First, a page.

As someone who has a strong background in Live Action Role Play (LARP) experiences, I love trying them out whenever I get the chance. So when Aaron Vanek announced that his entry for this year’s Fringe would be an ’80s-themed rock band story with a murder, I was happy to join in the festivities. Rock Band Murder Mystery
Rock Band Murder Mystery begins with a 20-minute introduction during which each guest getting to choose their ‘role’ in the experience; beginnings like this happen far more frequently in LARP scenarios than in more ‘immersive’ experiences. I excitedly chose to be the lead guitarist, immediately getting a list of information about my ‘character’ including what seemed to be juicy details that would obviously come up later to make my life complicated. Anyone who’s ever played a “murder mystery dinner party” would recognize the sort of information I received. Who was I sleeping with? What had happened to the previous guitarist? Things like that. Others chose to be the rest of the band members, the manager, a groupie, and even a reporter.
Then we got to jam out to our first rock ’n’ roll session – on Guitar Hero, of course. Having once been an expert GH player, I assumed that my skills would remain as sharp as they’d always been at the top of my game. I was sadly incorrect. Then the experience truly started.
The setup had been fantastic, so I was looking forward to what would happen next. Unfortunately, for me, the rest of the 90-minute experience was less impressive than I had hoped. The band only played a few songs – although we could have played more and others could have also played if they’d wanted to do so. But it meant that the “Rock Band” part of the story was pretty small.
That lack of playing music meant the “Murder Mystery” segment needed to be fun and twisty, and have lots of suspects to be engaging. But instead, we were all given clues repeatedly that echoed each other’s information. There was no real conflict of sources or perspective or anything – we all just got effectively the same info at the same time, clue after clue. Worse, in my opinion, the mystery only seemed to have one real suspect. We all focused on one individual immediately and none of the information seemed to counter that choice – which seemed to defeat the purpose of it being a mystery. Traditionally, mysteries have multiple subjects, multiple clues that point to possibilities, and multiple motives. None of that happened here. Perhaps it was simply our particular group or perhaps the mystery needs to be fleshed out to create more chaos and confusion and potential outcomes. I’m not certain who is to blame for the mystery lacking punch, but in my experience it certainly came across as the least interesting part of the production.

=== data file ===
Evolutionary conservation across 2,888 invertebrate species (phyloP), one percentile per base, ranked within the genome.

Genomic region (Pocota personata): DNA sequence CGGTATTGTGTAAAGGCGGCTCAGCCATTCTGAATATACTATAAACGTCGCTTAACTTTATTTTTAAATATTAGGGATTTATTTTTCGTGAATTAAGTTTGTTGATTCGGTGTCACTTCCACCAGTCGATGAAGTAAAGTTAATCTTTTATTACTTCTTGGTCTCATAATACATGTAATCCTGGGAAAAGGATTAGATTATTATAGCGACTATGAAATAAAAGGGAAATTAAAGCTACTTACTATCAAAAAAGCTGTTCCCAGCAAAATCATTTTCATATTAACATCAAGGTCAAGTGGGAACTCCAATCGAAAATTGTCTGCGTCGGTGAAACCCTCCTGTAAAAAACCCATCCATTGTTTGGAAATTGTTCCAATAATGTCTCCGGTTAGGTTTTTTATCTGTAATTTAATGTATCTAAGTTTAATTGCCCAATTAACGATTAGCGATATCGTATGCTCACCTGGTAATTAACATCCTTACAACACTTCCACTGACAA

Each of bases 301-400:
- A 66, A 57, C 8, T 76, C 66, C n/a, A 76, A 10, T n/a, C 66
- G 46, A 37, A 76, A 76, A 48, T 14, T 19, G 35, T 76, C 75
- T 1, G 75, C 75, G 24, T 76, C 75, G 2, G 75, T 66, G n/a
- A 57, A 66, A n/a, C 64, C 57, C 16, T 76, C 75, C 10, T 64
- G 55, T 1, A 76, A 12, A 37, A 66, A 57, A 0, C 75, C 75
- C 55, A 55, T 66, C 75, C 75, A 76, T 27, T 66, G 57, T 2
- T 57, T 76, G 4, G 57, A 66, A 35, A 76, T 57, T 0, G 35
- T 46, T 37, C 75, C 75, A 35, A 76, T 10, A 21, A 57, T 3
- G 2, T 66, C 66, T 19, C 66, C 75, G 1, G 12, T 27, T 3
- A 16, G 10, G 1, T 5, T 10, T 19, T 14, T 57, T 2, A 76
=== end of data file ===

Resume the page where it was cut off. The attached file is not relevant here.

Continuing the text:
Rock Band Murder Mystery certainly has its fun moments. Getting to pretend to be a rock star in a great location with a bunch of other people has a certain charm that made the experience fun and goofy and amusing. I am glad that I chose to go. I simply wish that the mystery had been something we had to crack, and that we could win or lose when we tried to solve it. At least in our group, we all came to the same conclusion without any confusion, which ultimately made the entire experience a little underwhelming. That being said, I am glad to see LARPs continue to influence immersive entertainment in even more blended ways.
Find out more information on Rock Band Murder Mystery and buy tickets here. Keep up to date with all of our Hollywood Fringe Festival 2019 coverage here. Follow our Event Guide for more news and reviews throughout the year. Rock Band Murder Mystery Rock Band Murder Mystery Rock Band Murder Mystery
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